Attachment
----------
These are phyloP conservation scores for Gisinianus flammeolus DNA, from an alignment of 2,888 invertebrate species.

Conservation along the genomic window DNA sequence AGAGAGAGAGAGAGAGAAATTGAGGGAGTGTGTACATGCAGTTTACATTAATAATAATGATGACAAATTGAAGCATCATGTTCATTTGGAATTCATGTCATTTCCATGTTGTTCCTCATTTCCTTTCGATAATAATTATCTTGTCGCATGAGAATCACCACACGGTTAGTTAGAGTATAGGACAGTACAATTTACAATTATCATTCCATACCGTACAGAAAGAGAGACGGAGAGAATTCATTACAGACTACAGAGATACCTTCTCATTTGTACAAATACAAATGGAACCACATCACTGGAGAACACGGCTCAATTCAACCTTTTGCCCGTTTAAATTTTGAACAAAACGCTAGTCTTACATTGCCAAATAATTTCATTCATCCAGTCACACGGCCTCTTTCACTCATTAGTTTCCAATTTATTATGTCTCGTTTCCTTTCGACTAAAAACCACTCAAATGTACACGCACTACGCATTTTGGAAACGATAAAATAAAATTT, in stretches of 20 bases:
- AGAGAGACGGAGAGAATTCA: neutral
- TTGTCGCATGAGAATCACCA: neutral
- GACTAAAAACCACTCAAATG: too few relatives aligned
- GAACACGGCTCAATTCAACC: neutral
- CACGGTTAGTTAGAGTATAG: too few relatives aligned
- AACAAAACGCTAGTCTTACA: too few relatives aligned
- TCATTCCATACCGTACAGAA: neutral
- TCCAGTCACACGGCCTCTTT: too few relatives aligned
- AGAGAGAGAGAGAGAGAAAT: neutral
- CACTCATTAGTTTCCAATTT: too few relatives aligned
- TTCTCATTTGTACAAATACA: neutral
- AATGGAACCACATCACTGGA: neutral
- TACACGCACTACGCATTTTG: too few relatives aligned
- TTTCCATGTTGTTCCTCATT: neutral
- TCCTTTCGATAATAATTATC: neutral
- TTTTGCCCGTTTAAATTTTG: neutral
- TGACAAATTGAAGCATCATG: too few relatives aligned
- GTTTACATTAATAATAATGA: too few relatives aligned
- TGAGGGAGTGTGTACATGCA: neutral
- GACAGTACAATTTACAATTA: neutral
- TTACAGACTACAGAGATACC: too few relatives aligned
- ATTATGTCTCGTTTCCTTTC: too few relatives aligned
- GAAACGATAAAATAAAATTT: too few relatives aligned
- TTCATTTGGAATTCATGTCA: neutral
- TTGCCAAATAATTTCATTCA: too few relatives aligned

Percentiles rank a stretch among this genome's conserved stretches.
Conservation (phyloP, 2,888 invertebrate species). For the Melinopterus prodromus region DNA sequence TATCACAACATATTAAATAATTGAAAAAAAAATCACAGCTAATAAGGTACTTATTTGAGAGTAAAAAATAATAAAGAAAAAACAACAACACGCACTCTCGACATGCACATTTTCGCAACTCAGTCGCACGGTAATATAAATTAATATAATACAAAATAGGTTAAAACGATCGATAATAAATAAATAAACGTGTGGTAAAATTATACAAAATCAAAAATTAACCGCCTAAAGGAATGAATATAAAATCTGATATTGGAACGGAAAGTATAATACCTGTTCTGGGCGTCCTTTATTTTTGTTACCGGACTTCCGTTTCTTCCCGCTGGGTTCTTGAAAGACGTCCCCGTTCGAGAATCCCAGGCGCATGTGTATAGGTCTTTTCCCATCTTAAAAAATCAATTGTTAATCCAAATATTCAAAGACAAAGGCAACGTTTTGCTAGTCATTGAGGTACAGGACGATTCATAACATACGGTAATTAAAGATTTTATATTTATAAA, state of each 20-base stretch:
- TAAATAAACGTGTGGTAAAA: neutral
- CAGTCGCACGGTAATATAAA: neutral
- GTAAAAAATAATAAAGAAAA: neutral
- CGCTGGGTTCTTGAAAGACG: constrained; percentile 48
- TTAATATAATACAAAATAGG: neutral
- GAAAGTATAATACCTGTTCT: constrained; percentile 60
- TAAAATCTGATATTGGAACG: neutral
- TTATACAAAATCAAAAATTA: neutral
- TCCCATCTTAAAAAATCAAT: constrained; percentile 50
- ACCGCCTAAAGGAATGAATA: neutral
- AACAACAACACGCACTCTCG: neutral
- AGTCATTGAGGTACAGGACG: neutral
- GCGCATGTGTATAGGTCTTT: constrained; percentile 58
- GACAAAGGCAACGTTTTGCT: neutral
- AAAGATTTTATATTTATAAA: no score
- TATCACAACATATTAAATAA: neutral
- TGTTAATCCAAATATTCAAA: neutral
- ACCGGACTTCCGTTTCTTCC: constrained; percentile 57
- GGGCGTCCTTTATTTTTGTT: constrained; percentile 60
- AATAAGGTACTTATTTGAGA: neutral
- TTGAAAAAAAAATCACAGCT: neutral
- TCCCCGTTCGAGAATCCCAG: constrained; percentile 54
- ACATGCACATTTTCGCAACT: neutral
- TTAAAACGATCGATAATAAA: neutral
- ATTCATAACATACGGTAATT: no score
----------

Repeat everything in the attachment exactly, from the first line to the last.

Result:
These are phyloP conservation scores for Gisinianus flammeolus DNA, from an alignment of 2,888 invertebrate species.

Conservation along the genomic window DNA sequence AGAGAGAGAGAGAGAGAAATTGAGGGAGTGTGTACATGCAGTTTACATTAATAATAATGATGACAAATTGAAGCATCATGTTCATTTGGAATTCATGTCATTTCCATGTTGTTCCTCATTTCCTTTCGATAATAATTATCTTGTCGCATGAGAATCACCACACGGTTAGTTAGAGTATAGGACAGTACAATTTACAATTATCATTCCATACCGTACAGAAAGAGAGACGGAGAGAATTCATTACAGACTACAGAGATACCTTCTCATTTGTACAAATACAAATGGAACCACATCACTGGAGAACACGGCTCAATTCAACCTTTTGCCCGTTTAAATTTTGAACAAAACGCTAGTCTTACATTGCCAAATAATTTCATTCATCCAGTCACACGGCCTCTTTCACTCATTAGTTTCCAATTTATTATGTCTCGTTTCCTTTCGACTAAAAACCACTCAAATGTACACGCACTACGCATTTTGGAAACGATAAAATAAAATTT, in stretches of 20 bases:
- AGAGAGACGGAGAGAATTCA: neutral
- TTGTCGCATGAGAATCACCA: neutral
- GACTAAAAACCACTCAAATG: too few relatives aligned
- GAACACGGCTCAATTCAACC: neutral
- CACGGTTAGTTAGAGTATAG: too few relatives aligned
- AACAAAACGCTAGTCTTACA: too few relatives aligned
- TCATTCCATACCGTACAGAA: neutral
- TCCAGTCACACGGCCTCTTT: too few relatives aligned
- AGAGAGAGAGAGAGAGAAAT: neutral
- CACTCATTAGTTTCCAATTT: too few relatives aligned
- TTCTCATTTGTACAAATACA: neutral
- AATGGAACCACATCACTGGA: neutral
- TACACGCACTACGCATTTTG: too few relatives aligned
- TTTCCATGTTGTTCCTCATT: neutral
- TCCTTTCGATAATAATTATC: neutral
- TTTTGCCCGTTTAAATTTTG: neutral
- TGACAAATTGAAGCATCATG: too few relatives aligned
- GTTTACATTAATAATAATGA: too few relatives aligned
- TGAGGGAGTGTGTACATGCA: neutral
- GACAGTACAATTTACAATTA: neutral
- TTACAGACTACAGAGATACC: too few relatives aligned
- ATTATGTCTCGTTTCCTTTC: too few relatives aligned
- GAAACGATAAAATAAAATTT: too few relatives aligned
- TTCATTTGGAATTCATGTCA: neutral
- TTGCCAAATAATTTCATTCA: too few relatives aligned

Percentiles rank a stretch among this genome's conserved stretches.
Conservation (phyloP, 2,888 invertebrate species). For the Melinopterus prodromus region DNA sequence TATCACAACATATTAAATAATTGAAAAAAAAATCACAGCTAATAAGGTACTTATTTGAGAGTAAAAAATAATAAAGAAAAAACAACAACACGCACTCTCGACATGCACATTTTCGCAACTCAGTCGCACGGTAATATAAATTAATATAATACAAAATAGGTTAAAACGATCGATAATAAATAAATAAACGTGTGGTAAAATTATACAAAATCAAAAATTAACCGCCTAAAGGAATGAATATAAAATCTGATATTGGAACGGAAAGTATAATACCTGTTCTGGGCGTCCTTTATTTTTGTTACCGGACTTCCGTTTCTTCCCGCTGGGTTCTTGAAAGACGTCCCCGTTCGAGAATCCCAGGCGCATGTGTATAGGTCTTTTCCCATCTTAAAAAATCAATTGTTAATCCAAATATTCAAAGACAAAGGCAACGTTTTGCTAGTCATTGAGGTACAGGACGATTCATAACATACGGTAATTAAAGATTTTATATTTATAAA, state of each 20-base stretch:
- TAAATAAACGTGTGGTAAAA: neutral
- CAGTCGCACGGTAATATAAA: neutral
- GTAAAAAATAATAAAGAAAA: neutral
- CGCTGGGTTCTTGAAAGACG: constrained; percentile 48
- TTAATATAATACAAAATAGG: neutral
- GAAAGTATAATACCTGTTCT: constrained; percentile 60
- TAAAATCTGATATTGGAACG: neutral
- TTATACAAAATCAAAAATTA: neutral
- TCCCATCTTAAAAAATCAAT: constrained; percentile 50
- ACCGCCTAAAGGAATGAATA: neutral
- AACAACAACACGCACTCTCG: neutral
- AGTCATTGAGGTACAGGACG: neutral
- GCGCATGTGTATAGGTCTTT: constrained; percentile 58
- GACAAAGGCAACGTTTTGCT: neutral
- AAAGATTTTATATTTATAAA: no score
- TATCACAACATATTAAATAA: neutral
- TGTTAATCCAAATATTCAAA: neutral
- ACCGGACTTCCGTTTCTTCC: constrained; percentile 57
- GGGCGTCCTTTATTTTTGTT: constrained; percentile 60
- AATAAGGTACTTATTTGAGA: neutral
- TTGAAAAAAAAATCACAGCT: neutral
- TCCCCGTTCGAGAATCCCAG: constrained; percentile 54
- ACATGCACATTTTCGCAACT: neutral
- TTAAAACGATCGATAATAAA: neutral
- ATTCATAACATACGGTAATT: no score